The objective of a manager providing constructive feedback is to improve an employee’s performance. This is something both employee and manager are aligned on — over time, a manager wants to work with a better and better employee, and an employee wants career growth and personal development. Yet, we don’t like giving negative feedback and we don’t like receiving it.

We’ve tried to soften the blow of criticism by changing the label and calling it a “conversation,” not a meeting. We call it constructive, not negative feedback, which works as a best practice only when the bad news is actually delivered in a constructive way. Every employee knows exactly what’s coming when their manager sends the “we need to talk” email. Even the “compliment sandwich” approach — slipping the bad news in between two positive things — is thinly veiled and can leave employees feeling as if their manager is trying to hide something.

Rather than dancing around corrective conversations, it’s better to develop a deep understanding of why these interactions make us uncomfortable and address the root problem. Many are surprised to learn that feeling good after a critical conversation is possible, and acquiring this skill gives managers a step up in the leadership game.

Why We Don’t Like Constructive Feedback

At work, the fight-or-flight mentality manifests itself as arguing or shutting down. An employee made a mistake, and when her manager points it out, she fiercely defends the lapse in judgment that led to the mistake, or switches to smiling and nodding until it’s over. Why?

Research shows that a social threat activates the same part of our brain as, say, putting one’s hand on a hot plate. That explains why performance reviews can induce so much anxiety — the brain is literally lighting up as if one’s well-being is in danger.

Online communication has innovated the inefficiency out of almost every discussion, but the constructive conversation is one that needs to be inefficient by nature.

All the Common Misconceptions

Most managers react to the discomfort by delivering constructive feedback as quickly as possible, then moving on to more palatable topics. But corrective feedback is like an iceberg — the content itself is the tip, only 10 percent of the interaction.

In fact, a study showed that 74 percent of employees knew there was a problem before their manager delivered any bad news. If an employee missed quarterly goals or a project failed to produce results, it’s not going to be a surprise when a manager calls a meeting to discuss. The employee knows what went wrong and probably has an idea of how to solve the issue — the anticipation is waiting to see how their manager approaches the topic.

Some even better news for managers is that more employees said they preferred corrective feedback over positive (57 percent to 43 percent) and 72 percent said they thought corrective feedback would improve their performance.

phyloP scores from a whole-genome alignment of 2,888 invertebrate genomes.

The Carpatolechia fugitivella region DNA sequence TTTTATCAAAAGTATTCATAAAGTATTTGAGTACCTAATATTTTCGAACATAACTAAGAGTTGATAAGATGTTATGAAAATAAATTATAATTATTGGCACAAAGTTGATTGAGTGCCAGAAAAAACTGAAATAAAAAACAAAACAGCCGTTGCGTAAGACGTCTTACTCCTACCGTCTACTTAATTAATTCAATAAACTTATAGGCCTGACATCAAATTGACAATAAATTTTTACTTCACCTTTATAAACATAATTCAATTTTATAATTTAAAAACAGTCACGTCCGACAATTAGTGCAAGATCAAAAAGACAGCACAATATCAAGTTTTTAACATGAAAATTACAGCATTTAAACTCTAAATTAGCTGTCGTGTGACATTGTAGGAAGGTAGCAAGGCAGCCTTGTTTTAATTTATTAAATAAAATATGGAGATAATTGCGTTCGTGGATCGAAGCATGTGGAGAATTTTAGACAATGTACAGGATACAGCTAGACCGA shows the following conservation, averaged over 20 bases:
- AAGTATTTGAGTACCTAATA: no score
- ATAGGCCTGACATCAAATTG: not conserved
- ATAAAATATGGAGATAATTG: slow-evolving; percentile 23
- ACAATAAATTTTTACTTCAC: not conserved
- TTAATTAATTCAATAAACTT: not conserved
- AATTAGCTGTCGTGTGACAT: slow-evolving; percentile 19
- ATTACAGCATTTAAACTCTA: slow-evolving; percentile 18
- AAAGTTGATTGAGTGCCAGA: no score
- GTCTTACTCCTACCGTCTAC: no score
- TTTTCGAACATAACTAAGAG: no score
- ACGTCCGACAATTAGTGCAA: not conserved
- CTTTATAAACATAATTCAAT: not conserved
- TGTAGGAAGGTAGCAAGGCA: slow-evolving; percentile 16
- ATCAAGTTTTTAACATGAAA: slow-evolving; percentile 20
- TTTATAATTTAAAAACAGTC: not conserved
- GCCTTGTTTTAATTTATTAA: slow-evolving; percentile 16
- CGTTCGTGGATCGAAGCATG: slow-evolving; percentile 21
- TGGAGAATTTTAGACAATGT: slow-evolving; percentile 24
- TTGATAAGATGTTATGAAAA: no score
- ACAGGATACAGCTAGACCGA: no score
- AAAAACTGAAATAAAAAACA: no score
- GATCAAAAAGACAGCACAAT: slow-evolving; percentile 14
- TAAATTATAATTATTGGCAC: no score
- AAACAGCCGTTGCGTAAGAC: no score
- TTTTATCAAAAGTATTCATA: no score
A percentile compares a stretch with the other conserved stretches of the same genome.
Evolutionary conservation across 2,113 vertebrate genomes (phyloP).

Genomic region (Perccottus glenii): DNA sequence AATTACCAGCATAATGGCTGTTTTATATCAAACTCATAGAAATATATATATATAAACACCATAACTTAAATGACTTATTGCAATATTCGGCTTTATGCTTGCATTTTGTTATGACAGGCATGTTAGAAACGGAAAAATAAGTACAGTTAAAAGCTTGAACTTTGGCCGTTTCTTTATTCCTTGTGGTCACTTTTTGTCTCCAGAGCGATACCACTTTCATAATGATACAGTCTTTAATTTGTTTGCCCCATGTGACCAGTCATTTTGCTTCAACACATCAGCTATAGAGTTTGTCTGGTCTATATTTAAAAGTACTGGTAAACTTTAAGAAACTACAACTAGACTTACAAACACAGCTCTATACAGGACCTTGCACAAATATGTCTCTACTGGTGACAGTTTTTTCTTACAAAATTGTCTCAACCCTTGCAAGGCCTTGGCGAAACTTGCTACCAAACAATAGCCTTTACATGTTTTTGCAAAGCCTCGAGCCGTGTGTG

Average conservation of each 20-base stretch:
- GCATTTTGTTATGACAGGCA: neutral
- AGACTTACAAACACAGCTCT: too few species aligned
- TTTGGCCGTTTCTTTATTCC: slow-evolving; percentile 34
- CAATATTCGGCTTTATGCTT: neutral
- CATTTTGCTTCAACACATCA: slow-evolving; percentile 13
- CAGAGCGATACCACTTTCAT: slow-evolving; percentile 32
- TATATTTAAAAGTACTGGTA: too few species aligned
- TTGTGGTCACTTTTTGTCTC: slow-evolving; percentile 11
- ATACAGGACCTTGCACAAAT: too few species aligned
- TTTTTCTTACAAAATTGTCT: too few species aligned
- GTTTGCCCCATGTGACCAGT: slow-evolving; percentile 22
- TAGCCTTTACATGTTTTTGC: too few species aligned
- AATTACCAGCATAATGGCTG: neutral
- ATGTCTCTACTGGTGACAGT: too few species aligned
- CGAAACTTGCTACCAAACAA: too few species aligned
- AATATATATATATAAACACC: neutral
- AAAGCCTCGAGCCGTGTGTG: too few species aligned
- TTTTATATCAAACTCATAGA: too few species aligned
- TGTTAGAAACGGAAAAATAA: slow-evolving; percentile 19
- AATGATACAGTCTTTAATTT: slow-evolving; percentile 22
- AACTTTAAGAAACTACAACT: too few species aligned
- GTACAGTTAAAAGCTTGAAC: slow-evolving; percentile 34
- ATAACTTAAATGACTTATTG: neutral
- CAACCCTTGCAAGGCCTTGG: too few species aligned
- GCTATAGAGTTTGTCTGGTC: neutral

Employees know what the criticism will be, and want to have the conversation. For the feedback giver, this should be reaffirming. The hard work is done before you even start.

How to Give Feedback Painlessly

Because the discomfort in receiving feedback (even when a person already knows what it is!) activates a fight-or-flight mentality, it’s important to get the cognitive basics right.

First, be sure the receiver maintains a sense of control, which in turn gives them a sense of safety. Corrective conversations should always be scheduled, and even better if the receiver is able to pick the day and time. Citing the goal — i.e. “I want to follow up on this project to improve the execution of the next one” — keeps the conversation forward-thinking rather than putting up an employee’s defenses.

Second, be sure to use supporting examples. Without examples, the conversation becomes about intent instead of results. If a manager wants an employee to improve on timeliness, the conversation should be about the 2-3 projects that were turned in late. A manager oversteps bounds by attributing reasons to the issue such as a lack of planning, which can cause the employee to feel like she has to defend her intentions.

Conversely, a feedback conversation can be spun to activate the reward part of the brain, according to NeuroLeadership Institute director David Rock.

“Our research shows that about 75 percent of the time you can get people to give themselves feedback, and we call it self-directed ‘feed forward’ rather than feedback. Giving themselves feedback, is actually a status reward for them, rather than a status threat.”

A two-way conversation allows the receiver to regain status by taking responsibility for a mistake and pitching their own solution.

Lastly, corrective feedback can become less painful when it’s presented in a culture of trust. A ratio of 3:1 positive to negative feedback creates a culture where feedback is not only appropriate, but expected. Affirmations being sent is the norm, and employees feel their best interests are being served by constructive feedback.

Good feedback delivery takes practice, but it is an essential leadership skill. Because constructive feedback is about so much more than the criticism content itself, it cannot be taken online. Managers who master these conversations will find themselves with higher-performing teams and set apart as accomplished leaders.

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